This was my kindergarten class of 1945.  My girlfriend and I are in the center of the back row, she to my left. A doll, eh?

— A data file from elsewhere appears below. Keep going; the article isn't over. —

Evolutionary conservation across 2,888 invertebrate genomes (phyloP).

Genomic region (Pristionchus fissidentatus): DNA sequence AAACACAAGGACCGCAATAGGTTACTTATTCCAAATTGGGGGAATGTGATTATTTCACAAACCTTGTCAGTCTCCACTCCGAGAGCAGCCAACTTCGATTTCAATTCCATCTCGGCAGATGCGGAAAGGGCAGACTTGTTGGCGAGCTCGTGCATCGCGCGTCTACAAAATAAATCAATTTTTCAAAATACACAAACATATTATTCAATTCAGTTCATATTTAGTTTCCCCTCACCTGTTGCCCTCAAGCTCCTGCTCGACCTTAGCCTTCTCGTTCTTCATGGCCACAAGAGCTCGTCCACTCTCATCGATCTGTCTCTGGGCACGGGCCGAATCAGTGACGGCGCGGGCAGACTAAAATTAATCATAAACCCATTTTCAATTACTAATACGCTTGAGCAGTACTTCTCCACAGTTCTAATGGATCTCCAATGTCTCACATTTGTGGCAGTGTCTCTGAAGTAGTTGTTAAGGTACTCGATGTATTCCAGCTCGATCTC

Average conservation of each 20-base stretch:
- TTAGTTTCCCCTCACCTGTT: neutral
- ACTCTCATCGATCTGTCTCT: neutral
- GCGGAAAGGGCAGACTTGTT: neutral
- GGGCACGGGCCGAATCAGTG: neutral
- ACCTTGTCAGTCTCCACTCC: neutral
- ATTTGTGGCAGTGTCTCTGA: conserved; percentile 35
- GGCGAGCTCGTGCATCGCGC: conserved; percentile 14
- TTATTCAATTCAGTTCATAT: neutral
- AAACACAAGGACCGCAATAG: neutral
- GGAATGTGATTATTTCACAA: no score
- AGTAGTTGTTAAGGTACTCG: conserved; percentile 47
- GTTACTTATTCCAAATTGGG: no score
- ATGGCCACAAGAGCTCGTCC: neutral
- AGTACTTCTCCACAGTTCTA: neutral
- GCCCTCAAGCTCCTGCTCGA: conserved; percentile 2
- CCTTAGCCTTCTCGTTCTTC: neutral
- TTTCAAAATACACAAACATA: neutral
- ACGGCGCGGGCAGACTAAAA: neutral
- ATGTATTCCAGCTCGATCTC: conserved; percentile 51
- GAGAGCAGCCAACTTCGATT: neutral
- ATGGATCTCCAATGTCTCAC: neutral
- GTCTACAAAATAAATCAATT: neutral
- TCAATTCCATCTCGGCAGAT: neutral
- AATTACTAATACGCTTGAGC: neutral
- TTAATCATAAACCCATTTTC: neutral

But I am getting ahead of myself. First there was Annette D. who, along with me, is featured in the two other photos in this blog post. Annette and her mother resided in the duplex apartment connected to the one where Mama and I—and occasionally one or the other of my two brothers—lived. When I was not playing with my friend Ronnie S. across the street or with a couple of other boys several houses down the block, Annette and I would play together. The “play”, as well as I can recall, usually involved listening to fairy tales on the radio program called “Let’s Pretend” and then reenacting the stories ourselves. One episode, which is the only one burned into my memory, was connected to “Sleeping Beauty”.  That story, of course, ended with an awakening kiss, which Annette insisted on. My first romantic kiss! I swear to you: She insisted on it!  I think the only fact of life I learned from that episode was that girls tend to sleep for a very, very long time; and the only way you can wake them up is to kiss them.